The time is the late 80’s and the place is New Jersey. Freddy Hefflin is a wannabe cop who’s been regulated to the position of small town Sheriff due to him being deaf in one ear. Freddy really doesn’t have much to do seeing as most of the residents of his small town are NYPD cops who he idolizes day in and day out. When a mishap on a highway lands one of these officers in hot water, Freddy is enlisted by an Internal Affairs investigator to dig deeper into the façade of “Cop Land” that is actually hiding a whole lot more than one small cover-up. Freddy finds himself pitted against the very heroes that he idolized as he realizes just how deep police corruption cuts through his own territory.


COP TOWN moves at a slow, deliberate pace in order to build up its characters. I cared about every single one of these people in one way or another. The heroes are complicated and the villains are fleshed out into the two-faced criminals that they really are. I really can’t throw enough praise at just how good this whole screenplay is. There are plot twists throughout that did surprise me and the movie never once treats its audience like idiots. A natural progression of good vs. evil fuels the story in a way that feels entirely fresh. It’s all fantastically entertaining and intense. Some of the plot points do seem a tad rushed, but that’s not exactly a huge complaint seeing how well the rest of the story plays out around it (including a phenomenal final act that felt like an old-school Western was taking place on the streets of New Jersey).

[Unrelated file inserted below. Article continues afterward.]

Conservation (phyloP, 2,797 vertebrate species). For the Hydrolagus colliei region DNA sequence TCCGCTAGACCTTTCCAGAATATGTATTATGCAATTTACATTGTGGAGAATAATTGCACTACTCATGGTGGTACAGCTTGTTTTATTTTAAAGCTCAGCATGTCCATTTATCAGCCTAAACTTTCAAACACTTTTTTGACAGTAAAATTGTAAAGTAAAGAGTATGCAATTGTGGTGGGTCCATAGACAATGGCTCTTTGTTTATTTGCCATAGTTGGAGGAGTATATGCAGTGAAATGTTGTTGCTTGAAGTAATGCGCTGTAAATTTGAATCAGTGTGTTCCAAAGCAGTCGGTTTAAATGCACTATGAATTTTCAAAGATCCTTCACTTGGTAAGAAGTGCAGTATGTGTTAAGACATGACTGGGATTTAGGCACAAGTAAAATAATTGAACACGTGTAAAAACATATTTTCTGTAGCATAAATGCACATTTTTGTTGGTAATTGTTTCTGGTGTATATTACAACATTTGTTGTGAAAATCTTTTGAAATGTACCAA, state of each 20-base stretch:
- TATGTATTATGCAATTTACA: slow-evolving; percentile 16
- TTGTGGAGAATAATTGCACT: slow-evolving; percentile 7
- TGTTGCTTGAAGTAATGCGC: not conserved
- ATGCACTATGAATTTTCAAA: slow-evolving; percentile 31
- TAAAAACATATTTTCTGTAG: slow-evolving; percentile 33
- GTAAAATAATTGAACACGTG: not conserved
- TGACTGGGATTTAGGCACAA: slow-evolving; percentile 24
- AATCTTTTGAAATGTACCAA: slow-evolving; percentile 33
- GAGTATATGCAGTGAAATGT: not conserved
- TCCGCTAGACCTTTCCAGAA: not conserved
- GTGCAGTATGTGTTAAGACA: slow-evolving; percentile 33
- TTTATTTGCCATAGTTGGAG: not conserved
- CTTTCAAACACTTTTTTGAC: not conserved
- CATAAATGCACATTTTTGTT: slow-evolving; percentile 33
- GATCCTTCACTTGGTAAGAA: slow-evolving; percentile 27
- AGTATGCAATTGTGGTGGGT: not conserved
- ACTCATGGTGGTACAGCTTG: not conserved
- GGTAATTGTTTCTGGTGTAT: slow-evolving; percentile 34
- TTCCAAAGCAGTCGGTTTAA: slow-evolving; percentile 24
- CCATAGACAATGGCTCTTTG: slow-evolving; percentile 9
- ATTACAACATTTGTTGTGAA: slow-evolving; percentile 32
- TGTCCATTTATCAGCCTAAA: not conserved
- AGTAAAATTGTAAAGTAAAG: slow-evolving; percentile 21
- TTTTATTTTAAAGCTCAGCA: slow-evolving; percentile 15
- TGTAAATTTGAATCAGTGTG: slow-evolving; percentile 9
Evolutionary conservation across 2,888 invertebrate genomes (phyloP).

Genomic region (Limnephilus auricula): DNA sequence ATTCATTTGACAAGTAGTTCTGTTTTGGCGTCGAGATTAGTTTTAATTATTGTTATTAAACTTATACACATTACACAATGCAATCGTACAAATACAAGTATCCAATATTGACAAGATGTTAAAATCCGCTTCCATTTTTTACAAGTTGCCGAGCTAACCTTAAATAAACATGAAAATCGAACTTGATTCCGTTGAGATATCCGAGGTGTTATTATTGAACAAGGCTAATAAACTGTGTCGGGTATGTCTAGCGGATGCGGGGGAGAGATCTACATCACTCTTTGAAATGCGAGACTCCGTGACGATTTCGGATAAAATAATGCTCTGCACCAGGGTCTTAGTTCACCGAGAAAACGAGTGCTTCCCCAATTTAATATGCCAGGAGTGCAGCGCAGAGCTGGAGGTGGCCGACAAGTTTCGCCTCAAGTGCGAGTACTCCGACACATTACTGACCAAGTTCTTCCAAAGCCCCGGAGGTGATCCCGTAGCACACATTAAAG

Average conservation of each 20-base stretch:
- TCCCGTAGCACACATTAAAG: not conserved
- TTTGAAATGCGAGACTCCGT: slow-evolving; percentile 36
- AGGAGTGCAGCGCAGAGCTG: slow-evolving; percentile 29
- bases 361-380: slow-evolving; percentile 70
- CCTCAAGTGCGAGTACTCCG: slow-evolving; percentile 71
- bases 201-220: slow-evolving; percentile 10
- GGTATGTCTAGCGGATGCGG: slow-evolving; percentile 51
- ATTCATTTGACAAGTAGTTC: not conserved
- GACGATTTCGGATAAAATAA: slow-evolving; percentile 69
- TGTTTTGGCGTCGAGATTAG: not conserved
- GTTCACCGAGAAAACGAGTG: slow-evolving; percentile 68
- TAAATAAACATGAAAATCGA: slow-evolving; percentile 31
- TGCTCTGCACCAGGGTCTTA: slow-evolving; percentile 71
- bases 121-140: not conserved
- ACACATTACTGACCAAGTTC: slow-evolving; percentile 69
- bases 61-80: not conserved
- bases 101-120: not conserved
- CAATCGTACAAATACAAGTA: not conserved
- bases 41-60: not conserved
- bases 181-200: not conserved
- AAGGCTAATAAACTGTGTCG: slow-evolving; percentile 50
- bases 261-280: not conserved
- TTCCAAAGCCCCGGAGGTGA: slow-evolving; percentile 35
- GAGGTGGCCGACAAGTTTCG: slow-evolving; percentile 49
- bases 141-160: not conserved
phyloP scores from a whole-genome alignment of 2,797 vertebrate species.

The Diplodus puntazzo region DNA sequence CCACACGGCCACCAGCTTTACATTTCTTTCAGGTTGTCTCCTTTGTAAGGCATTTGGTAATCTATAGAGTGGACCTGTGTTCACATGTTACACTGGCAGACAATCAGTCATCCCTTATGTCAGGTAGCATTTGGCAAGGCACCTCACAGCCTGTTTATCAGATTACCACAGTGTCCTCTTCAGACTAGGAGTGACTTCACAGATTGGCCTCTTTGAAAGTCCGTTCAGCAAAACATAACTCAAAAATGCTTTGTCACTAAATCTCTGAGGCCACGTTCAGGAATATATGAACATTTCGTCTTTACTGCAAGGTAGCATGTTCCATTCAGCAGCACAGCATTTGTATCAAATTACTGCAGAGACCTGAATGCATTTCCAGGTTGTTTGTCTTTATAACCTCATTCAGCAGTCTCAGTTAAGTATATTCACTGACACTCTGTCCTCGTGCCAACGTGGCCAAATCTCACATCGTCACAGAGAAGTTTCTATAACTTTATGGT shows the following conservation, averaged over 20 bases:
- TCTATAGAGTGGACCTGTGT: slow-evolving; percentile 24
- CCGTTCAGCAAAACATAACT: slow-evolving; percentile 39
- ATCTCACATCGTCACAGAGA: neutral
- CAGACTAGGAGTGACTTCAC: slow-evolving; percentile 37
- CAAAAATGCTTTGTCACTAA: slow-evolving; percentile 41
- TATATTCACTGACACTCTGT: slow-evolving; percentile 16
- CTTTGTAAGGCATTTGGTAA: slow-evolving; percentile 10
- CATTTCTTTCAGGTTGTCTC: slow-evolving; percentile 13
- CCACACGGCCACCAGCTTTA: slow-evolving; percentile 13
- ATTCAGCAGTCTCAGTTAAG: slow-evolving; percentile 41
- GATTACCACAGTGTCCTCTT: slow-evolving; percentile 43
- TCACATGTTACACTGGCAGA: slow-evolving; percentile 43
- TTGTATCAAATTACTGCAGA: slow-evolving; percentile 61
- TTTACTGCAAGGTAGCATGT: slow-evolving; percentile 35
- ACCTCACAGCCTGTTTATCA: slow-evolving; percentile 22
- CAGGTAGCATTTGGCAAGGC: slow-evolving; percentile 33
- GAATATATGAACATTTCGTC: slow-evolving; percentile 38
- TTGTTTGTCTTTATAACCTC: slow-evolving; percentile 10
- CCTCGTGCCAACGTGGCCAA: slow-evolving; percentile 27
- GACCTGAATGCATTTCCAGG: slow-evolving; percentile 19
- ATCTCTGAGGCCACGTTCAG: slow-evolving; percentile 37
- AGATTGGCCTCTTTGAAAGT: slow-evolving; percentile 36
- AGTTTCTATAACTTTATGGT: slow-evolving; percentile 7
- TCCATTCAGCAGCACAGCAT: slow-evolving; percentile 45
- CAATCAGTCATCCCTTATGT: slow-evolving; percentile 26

I don’t think it’s overhyping this film to say that Sylvester Stallone easily gives his best performance as Freddy. When most people think of Stallone, they immediately picture Rocky or Rambo. Though he’s carved out a place in the cinematic world for his rough and tough action heroes, the role of Freddy is far from any of those characters. This is a shy, soft-spoken guy who feels like he’s constantly in the presence of Gods when he’s among his NYPD residents. Stallone is fantastic in the part and plays every emotion in a very subtle fashion. I’d be remiss not to mention just how fantastically the corrupt cops are portrayed by the likes of Harvey Keitel, Robert Patrick and Arthur Nascarella. Ray Liotta shines as Freddy’s best friend who may or may not also have a dog in the corruption race around town. Though Robert De Niro is underutilized as the Internal Affairs investigator, he makes the most of what little screen time he’s given (about a total of four scenes).